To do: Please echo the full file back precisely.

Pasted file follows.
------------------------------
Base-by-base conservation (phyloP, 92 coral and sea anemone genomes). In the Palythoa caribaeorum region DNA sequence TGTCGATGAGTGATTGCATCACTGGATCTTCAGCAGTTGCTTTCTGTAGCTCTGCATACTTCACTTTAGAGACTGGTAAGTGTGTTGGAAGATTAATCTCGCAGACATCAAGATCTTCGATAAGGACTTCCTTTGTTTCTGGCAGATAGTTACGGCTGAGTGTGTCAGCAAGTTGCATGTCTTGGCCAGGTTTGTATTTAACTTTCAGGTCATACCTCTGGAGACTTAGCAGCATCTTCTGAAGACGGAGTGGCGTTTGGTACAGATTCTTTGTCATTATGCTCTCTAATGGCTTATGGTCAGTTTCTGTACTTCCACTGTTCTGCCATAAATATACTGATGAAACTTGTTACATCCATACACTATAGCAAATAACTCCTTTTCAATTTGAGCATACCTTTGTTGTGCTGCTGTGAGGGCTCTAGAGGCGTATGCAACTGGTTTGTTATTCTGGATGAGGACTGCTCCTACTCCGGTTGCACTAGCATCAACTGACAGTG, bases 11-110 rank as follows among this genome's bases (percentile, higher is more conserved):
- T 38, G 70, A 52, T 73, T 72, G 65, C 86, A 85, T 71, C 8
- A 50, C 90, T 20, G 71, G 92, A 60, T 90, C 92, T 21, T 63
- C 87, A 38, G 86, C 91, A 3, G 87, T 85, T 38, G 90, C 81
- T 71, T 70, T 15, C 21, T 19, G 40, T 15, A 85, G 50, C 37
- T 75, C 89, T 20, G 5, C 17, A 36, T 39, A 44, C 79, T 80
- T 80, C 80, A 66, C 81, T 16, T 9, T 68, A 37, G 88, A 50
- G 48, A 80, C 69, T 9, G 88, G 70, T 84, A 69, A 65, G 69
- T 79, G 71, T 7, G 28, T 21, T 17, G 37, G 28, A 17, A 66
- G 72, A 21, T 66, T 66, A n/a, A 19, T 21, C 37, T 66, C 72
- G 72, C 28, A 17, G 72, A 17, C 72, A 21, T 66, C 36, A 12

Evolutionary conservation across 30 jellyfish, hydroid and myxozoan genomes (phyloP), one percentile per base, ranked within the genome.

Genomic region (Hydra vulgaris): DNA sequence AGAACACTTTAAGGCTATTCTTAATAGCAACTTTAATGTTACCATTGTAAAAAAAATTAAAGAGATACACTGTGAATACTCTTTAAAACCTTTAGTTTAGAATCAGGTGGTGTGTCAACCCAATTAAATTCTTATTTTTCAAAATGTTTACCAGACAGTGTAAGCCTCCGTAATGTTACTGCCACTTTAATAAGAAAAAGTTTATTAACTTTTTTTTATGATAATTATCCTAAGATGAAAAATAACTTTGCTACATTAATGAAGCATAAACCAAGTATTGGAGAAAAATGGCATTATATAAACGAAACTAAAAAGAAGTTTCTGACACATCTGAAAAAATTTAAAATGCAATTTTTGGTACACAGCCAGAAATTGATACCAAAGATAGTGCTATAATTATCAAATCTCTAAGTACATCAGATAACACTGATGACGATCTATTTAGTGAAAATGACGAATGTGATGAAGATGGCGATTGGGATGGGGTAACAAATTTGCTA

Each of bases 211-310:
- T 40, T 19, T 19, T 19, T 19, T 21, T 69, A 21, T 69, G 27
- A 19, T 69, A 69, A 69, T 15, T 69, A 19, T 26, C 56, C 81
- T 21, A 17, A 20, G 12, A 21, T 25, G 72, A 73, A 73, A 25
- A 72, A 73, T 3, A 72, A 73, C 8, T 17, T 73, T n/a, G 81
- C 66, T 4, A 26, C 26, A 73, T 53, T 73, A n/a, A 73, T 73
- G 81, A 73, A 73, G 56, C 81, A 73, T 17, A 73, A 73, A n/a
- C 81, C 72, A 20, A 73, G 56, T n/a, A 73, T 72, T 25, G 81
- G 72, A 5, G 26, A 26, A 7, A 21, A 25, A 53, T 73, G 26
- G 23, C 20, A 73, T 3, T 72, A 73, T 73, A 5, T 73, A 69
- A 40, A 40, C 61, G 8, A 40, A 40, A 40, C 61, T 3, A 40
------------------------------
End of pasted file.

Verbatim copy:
Base-by-base conservation (phyloP, 92 coral and sea anemone genomes). In the Palythoa caribaeorum region DNA sequence TGTCGATGAGTGATTGCATCACTGGATCTTCAGCAGTTGCTTTCTGTAGCTCTGCATACTTCACTTTAGAGACTGGTAAGTGTGTTGGAAGATTAATCTCGCAGACATCAAGATCTTCGATAAGGACTTCCTTTGTTTCTGGCAGATAGTTACGGCTGAGTGTGTCAGCAAGTTGCATGTCTTGGCCAGGTTTGTATTTAACTTTCAGGTCATACCTCTGGAGACTTAGCAGCATCTTCTGAAGACGGAGTGGCGTTTGGTACAGATTCTTTGTCATTATGCTCTCTAATGGCTTATGGTCAGTTTCTGTACTTCCACTGTTCTGCCATAAATATACTGATGAAACTTGTTACATCCATACACTATAGCAAATAACTCCTTTTCAATTTGAGCATACCTTTGTTGTGCTGCTGTGAGGGCTCTAGAGGCGTATGCAACTGGTTTGTTATTCTGGATGAGGACTGCTCCTACTCCGGTTGCACTAGCATCAACTGACAGTG, bases 11-110 rank as follows among this genome's bases (percentile, higher is more conserved):
- T 38, G 70, A 52, T 73, T 72, G 65, C 86, A 85, T 71, C 8
- A 50, C 90, T 20, G 71, G 92, A 60, T 90, C 92, T 21, T 63
- C 87, A 38, G 86, C 91, A 3, G 87, T 85, T 38, G 90, C 81
- T 71, T 70, T 15, C 21, T 19, G 40, T 15, A 85, G 50, C 37
- T 75, C 89, T 20, G 5, C 17, A 36, T 39, A 44, C 79, T 80
- T 80, C 80, A 66, C 81, T 16, T 9, T 68, A 37, G 88, A 50
- G 48, A 80, C 69, T 9, G 88, G 70, T 84, A 69, A 65, G 69
- T 79, G 71, T 7, G 28, T 21, T 17, G 37, G 28, A 17, A 66
- G 72, A 21, T 66, T 66, A n/a, A 19, T 21, C 37, T 66, C 72
- G 72, C 28, A 17, G 72, A 17, C 72, A 21, T 66, C 36, A 12

Evolutionary conservation across 30 jellyfish, hydroid and myxozoan genomes (phyloP), one percentile per base, ranked within the genome.

Genomic region (Hydra vulgaris): DNA sequence AGAACACTTTAAGGCTATTCTTAATAGCAACTTTAATGTTACCATTGTAAAAAAAATTAAAGAGATACACTGTGAATACTCTTTAAAACCTTTAGTTTAGAATCAGGTGGTGTGTCAACCCAATTAAATTCTTATTTTTCAAAATGTTTACCAGACAGTGTAAGCCTCCGTAATGTTACTGCCACTTTAATAAGAAAAAGTTTATTAACTTTTTTTTATGATAATTATCCTAAGATGAAAAATAACTTTGCTACATTAATGAAGCATAAACCAAGTATTGGAGAAAAATGGCATTATATAAACGAAACTAAAAAGAAGTTTCTGACACATCTGAAAAAATTTAAAATGCAATTTTTGGTACACAGCCAGAAATTGATACCAAAGATAGTGCTATAATTATCAAATCTCTAAGTACATCAGATAACACTGATGACGATCTATTTAGTGAAAATGACGAATGTGATGAAGATGGCGATTGGGATGGGGTAACAAATTTGCTA

Each of bases 211-310:
- T 40, T 19, T 19, T 19, T 19, T 21, T 69, A 21, T 69, G 27
- A 19, T 69, A 69, A 69, T 15, T 69, A 19, T 26, C 56, C 81
- T 21, A 17, A 20, G 12, A 21, T 25, G 72, A 73, A 73, A 25
- A 72, A 73, T 3, A 72, A 73, C 8, T 17, T 73, T n/a, G 81
- C 66, T 4, A 26, C 26, A 73, T 53, T 73, A n/a, A 73, T 73
- G 81, A 73, A 73, G 56, C 81, A 73, T 17, A 73, A 73, A n/a
- C 81, C 72, A 20, A 73, G 56, T n/a, A 73, T 72, T 25, G 81
- G 72, A 5, G 26, A 26, A 7, A 21, A 25, A 53, T 73, G 26
- G 23, C 20, A 73, T 3, T 72, A 73, T 73, A 5, T 73, A 69
- A 40, A 40, C 61, G 8, A 40, A 40, A 40, C 61, T 3, A 40